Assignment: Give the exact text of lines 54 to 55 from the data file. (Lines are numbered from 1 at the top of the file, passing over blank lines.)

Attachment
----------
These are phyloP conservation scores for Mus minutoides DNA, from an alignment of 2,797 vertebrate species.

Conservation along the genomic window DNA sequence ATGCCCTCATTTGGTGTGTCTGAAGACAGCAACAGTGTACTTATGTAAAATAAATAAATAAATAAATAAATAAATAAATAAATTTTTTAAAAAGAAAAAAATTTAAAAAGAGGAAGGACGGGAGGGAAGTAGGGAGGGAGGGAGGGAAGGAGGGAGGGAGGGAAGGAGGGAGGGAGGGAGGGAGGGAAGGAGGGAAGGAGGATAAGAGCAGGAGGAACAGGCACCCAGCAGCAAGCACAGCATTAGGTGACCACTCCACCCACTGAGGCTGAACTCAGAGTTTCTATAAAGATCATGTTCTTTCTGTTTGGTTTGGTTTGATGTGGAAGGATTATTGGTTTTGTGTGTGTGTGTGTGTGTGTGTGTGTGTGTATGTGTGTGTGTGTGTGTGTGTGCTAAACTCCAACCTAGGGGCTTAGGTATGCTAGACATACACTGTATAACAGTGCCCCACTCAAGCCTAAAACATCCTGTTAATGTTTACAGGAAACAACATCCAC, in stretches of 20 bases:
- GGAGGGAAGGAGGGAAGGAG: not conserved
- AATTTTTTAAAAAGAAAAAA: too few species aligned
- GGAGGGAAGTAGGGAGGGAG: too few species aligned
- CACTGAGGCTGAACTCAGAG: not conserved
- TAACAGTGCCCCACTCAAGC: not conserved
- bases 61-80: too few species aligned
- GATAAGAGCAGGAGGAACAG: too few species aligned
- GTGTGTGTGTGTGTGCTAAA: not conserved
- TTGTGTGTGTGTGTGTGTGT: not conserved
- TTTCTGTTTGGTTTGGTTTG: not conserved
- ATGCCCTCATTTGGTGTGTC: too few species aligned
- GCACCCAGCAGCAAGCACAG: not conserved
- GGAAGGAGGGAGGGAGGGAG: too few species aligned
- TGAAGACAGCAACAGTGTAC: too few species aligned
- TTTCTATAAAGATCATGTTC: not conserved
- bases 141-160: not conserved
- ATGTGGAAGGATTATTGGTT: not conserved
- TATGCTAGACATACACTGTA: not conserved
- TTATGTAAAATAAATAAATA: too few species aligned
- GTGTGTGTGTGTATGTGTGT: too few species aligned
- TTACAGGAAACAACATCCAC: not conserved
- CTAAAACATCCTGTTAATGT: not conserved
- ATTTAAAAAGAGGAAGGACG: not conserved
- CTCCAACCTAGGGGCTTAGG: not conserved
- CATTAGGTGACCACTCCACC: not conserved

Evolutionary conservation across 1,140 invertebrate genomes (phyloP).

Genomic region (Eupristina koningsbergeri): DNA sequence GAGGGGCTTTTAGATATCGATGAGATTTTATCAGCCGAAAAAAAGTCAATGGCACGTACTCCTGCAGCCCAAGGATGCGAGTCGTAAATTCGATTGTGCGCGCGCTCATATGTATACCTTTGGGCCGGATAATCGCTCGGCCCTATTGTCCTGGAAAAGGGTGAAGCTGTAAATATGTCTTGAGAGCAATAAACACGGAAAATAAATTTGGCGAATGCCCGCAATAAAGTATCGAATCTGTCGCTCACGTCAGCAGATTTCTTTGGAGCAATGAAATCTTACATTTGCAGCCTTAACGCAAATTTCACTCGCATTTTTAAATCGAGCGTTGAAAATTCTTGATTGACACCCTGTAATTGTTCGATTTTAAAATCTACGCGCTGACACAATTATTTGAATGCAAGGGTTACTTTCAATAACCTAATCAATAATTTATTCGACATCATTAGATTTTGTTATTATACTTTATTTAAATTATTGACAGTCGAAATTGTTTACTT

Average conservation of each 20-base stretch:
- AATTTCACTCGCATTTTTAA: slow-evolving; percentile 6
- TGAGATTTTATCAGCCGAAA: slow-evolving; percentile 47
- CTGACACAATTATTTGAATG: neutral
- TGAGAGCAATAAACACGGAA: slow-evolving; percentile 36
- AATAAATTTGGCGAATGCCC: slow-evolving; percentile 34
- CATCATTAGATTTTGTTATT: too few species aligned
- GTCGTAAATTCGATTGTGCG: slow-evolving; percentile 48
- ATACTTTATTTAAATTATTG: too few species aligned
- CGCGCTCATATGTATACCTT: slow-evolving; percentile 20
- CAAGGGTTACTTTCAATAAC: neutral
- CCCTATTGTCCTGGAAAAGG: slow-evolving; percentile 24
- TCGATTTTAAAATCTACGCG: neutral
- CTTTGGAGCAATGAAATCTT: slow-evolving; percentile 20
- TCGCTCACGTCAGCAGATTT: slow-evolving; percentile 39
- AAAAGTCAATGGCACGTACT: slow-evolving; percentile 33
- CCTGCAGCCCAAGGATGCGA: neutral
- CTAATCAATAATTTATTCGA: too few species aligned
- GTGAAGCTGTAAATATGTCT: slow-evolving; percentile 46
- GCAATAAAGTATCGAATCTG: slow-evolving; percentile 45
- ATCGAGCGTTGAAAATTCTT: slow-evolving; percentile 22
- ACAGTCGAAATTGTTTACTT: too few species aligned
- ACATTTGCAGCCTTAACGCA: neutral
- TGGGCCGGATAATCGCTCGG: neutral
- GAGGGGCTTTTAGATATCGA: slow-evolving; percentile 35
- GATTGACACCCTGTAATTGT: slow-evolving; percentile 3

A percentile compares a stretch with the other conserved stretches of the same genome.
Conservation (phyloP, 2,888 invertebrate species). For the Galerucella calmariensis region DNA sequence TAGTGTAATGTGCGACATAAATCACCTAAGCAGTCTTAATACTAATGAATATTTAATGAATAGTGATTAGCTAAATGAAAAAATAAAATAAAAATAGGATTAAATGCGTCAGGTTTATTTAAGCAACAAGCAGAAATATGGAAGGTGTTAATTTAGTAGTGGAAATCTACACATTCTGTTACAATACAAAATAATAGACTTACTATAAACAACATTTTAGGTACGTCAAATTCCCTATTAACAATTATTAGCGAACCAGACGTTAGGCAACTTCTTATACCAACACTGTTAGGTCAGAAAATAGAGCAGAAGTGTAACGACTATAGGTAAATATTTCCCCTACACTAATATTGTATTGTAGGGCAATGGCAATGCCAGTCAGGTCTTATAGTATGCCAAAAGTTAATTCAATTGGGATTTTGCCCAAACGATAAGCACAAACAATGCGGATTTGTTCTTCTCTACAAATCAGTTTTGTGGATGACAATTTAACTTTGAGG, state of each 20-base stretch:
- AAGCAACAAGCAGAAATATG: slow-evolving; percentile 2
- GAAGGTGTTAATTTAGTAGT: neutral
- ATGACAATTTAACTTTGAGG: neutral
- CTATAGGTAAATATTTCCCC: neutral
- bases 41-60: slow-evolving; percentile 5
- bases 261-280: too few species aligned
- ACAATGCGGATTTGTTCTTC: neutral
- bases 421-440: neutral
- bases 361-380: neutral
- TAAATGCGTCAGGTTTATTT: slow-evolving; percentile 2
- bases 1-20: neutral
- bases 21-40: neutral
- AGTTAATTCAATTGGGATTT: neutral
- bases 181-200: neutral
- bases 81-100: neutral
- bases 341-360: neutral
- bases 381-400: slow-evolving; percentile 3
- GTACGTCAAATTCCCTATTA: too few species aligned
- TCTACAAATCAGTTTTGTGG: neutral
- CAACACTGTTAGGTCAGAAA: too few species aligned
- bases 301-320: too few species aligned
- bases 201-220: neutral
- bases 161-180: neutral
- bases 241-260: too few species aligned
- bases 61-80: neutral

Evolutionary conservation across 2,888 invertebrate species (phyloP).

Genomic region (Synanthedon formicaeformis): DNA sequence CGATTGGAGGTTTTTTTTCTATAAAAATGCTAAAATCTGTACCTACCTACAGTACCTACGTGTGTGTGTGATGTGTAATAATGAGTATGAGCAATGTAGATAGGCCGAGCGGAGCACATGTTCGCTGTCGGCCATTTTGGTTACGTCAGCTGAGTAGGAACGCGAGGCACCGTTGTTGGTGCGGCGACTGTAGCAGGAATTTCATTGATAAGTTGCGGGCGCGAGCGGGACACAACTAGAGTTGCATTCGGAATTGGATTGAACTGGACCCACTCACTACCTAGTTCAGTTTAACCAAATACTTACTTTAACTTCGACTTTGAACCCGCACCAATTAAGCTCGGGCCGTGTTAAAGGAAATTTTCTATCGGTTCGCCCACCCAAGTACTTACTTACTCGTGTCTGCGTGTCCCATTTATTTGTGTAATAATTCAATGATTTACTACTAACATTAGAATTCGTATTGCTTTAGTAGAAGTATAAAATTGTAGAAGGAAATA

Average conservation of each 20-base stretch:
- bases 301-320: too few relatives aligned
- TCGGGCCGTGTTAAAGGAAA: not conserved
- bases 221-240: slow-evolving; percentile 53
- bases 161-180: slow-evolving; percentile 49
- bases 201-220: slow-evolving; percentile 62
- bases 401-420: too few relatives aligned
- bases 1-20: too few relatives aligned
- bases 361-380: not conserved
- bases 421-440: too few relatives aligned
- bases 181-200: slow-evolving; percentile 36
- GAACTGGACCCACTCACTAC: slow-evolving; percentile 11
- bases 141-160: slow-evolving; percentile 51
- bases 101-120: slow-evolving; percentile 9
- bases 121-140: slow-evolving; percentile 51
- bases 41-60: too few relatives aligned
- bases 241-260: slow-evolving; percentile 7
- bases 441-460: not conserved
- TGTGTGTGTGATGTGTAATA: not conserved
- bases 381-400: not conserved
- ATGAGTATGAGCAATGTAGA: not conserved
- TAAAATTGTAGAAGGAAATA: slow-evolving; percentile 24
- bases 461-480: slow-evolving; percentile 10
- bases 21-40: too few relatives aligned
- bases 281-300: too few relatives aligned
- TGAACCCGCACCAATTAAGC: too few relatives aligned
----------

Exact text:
- GAGGGGCTTTTAGATATCGA: slow-evolving; percentile 35
- GATTGACACCCTGTAATTGT: slow-evolving; percentile 3